Trustee profile: Ruth Vail

Ruth Vail helps organize sanctuary files at the MNA office. Photo from MNA archives.

As a volunteer, Ruth Vail spent countless hours assisting with the review of sanctuary legal files.  Photo from MNA archives.

By Kary Askew Garcia, MNA Intern

Ruth Vail has been a dedicated member of the Michigan Nature Association since the mid-1970s, winning the Volunteer of the Year Award in 2009, helping the organization to achieve accreditation and now currently serving on the Board as Trustee-at-Large.

“It’s our turn as current board members to carry on with that mission and to assure a legacy of preservation as the founders did for us,” she said.

Vail said she holds her position in high esteem and is happy she now has more time to commit to MNA.

“We are so fortunate to live in Michigan and so it is our responsibility and our duty to preserve as much of the natural heritage as (we) can,” she said.

This responsibility is largely why she became involved in MNA, she said. One of her favorite parts about being involved with MNA was the ability to explore its hidden, protected gems, she said.

“One of my favorite memories was seeing Showy Lady’s-slipper orchids growing under some power lines in an obscure sanctuary in Oakland County,” Vail said.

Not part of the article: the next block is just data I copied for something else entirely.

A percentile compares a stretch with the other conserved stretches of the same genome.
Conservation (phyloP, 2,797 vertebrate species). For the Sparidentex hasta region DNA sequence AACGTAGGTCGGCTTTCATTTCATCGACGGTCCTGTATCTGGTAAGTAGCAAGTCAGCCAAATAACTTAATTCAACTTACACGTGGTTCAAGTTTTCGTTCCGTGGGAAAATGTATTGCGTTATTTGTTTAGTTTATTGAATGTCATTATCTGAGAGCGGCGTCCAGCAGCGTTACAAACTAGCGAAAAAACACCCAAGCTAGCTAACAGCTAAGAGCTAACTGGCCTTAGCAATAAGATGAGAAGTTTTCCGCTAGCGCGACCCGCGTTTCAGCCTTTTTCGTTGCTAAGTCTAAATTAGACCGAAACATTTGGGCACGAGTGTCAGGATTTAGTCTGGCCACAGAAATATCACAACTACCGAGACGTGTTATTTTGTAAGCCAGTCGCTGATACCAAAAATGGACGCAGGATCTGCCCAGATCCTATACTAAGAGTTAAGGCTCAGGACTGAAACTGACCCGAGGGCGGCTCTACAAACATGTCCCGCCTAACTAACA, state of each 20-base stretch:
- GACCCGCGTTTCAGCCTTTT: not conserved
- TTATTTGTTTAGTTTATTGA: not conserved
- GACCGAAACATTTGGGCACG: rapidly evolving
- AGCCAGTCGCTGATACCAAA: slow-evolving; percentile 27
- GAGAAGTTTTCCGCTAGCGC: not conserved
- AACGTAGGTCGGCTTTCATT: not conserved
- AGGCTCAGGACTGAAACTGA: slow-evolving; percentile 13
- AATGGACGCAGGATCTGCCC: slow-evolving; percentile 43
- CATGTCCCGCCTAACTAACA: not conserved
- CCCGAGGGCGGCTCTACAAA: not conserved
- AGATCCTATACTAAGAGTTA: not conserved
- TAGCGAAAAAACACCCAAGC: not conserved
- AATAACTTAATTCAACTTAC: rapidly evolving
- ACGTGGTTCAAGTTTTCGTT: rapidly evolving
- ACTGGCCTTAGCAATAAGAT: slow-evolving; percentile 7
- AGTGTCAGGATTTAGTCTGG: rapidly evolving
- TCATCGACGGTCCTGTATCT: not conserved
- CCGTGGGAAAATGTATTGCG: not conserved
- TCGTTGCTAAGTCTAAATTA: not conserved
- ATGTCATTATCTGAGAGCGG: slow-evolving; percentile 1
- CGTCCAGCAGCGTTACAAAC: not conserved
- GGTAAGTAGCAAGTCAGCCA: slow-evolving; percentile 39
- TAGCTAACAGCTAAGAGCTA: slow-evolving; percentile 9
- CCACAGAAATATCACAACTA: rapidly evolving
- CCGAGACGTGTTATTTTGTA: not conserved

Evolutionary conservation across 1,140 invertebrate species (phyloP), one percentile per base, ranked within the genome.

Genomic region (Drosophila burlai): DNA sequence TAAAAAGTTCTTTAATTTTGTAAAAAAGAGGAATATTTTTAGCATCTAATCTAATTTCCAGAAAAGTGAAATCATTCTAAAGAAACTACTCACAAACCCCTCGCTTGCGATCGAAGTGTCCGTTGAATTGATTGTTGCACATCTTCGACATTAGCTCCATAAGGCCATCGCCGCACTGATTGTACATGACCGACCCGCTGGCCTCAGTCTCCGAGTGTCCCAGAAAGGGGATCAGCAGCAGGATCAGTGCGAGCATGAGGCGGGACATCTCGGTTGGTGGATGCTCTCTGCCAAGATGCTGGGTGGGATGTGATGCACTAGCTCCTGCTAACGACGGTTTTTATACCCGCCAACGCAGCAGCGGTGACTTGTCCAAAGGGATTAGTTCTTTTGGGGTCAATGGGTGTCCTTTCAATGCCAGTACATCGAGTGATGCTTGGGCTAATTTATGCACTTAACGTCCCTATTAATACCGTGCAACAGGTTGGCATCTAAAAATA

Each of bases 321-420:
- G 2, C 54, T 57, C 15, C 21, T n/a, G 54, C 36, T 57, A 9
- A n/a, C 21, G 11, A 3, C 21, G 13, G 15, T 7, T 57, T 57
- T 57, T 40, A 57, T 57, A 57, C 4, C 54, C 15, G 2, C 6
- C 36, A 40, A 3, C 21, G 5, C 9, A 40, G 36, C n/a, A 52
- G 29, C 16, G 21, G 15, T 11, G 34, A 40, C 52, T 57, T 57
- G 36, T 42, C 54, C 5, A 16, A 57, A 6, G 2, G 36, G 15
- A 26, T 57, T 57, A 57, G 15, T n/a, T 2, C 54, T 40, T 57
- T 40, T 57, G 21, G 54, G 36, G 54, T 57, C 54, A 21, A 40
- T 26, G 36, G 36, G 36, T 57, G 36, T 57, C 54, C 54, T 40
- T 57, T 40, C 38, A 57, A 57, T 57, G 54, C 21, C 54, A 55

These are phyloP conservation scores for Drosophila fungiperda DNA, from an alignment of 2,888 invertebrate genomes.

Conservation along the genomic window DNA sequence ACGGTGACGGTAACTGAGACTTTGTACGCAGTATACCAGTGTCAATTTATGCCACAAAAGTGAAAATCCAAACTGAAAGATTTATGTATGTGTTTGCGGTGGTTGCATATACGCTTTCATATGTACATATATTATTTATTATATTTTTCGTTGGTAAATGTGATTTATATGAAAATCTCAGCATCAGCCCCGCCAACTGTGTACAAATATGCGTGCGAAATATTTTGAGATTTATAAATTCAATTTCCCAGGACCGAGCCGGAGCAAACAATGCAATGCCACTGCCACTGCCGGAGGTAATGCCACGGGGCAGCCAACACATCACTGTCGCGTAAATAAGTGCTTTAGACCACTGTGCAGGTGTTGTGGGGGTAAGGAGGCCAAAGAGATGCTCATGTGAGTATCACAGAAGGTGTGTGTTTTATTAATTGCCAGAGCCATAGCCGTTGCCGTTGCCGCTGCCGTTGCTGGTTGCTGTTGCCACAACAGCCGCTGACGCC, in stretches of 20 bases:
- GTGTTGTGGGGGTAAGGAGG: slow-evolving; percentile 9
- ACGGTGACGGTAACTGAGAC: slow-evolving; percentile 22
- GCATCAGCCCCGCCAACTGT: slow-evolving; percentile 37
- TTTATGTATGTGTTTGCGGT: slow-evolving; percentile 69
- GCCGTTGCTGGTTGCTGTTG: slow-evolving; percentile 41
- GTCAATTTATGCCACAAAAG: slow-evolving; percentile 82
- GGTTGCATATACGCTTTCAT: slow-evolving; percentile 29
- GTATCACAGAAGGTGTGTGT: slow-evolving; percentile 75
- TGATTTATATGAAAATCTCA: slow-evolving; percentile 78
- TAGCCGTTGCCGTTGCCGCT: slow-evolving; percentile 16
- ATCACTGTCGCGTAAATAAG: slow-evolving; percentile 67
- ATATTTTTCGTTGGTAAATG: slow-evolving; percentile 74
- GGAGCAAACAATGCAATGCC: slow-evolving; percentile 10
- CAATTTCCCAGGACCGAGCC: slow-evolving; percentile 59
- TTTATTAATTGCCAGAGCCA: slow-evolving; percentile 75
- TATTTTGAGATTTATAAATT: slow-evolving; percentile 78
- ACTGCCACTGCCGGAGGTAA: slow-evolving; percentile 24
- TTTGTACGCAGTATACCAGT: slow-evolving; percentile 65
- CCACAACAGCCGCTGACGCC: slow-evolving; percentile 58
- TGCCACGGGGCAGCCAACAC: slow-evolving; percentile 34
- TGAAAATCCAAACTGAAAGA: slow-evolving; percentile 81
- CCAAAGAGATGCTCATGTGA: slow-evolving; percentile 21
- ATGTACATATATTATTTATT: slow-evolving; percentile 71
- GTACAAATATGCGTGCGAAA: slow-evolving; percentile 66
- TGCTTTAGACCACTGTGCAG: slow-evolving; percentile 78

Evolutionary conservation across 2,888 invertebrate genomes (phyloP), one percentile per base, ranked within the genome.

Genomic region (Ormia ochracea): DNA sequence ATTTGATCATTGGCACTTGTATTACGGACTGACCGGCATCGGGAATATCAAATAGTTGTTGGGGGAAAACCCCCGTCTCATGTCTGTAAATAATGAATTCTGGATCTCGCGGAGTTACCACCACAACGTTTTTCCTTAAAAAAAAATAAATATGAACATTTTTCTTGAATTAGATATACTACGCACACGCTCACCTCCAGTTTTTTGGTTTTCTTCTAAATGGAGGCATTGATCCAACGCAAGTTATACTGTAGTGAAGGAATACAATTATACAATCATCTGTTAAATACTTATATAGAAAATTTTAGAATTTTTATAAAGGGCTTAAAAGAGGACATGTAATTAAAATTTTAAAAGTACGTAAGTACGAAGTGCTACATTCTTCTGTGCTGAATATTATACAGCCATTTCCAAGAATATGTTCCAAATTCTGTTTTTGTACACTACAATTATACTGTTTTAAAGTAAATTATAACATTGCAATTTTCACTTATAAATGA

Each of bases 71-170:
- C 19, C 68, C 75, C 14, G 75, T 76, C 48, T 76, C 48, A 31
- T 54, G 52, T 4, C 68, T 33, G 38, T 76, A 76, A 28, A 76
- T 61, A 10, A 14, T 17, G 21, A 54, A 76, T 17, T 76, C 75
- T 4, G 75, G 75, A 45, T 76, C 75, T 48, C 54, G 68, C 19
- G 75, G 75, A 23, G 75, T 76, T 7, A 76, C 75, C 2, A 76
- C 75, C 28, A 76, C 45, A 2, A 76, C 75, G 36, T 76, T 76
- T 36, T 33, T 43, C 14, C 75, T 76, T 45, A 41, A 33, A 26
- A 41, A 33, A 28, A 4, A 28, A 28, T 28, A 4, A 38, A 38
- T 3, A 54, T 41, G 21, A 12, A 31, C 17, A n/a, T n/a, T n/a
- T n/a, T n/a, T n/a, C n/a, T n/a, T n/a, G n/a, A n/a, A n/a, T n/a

Upon this memory, Vail said she felt a sense of pride to belong to a group that strives to protect Michigan’s nature.

Beyond her stewardship, Vail also played a key role in helping MNA achieve accreditation in 2013.

“Mostly, I worked on the sanctuary legal files … making sure we know (each sanctuary’s) legal status, that we have deeds, access, adequate protection, tax-exempt status, title insurance, etc. (It) was daunting,” she said.

Despite how enormous the workload seemed, Vail, along with several other volunteers and MNA staff, were able to get the information MNA needed to achieve accreditation.

During this process, Vail had the chance to explore sanctuary files, prompting her to get out and visit different sanctuaries.

“The chance to visit one of the sanctuaries I’d been working on was just the greatest privilege,” she said. 

One memory was her visit to Five Lakes Muskegon Nature Sanctuary which she said was particularly rewarding.

Vail said she considers herself a “general citizen with concern and love for Michigan.” She said this quality is how she hopes to represent the board members.

“I try to think of my own years of sending in my membership dues and trusting that the Trustees were doing their best to spend money and energy wisely. I want to be a part of a board that is living up to their expectations,” she said.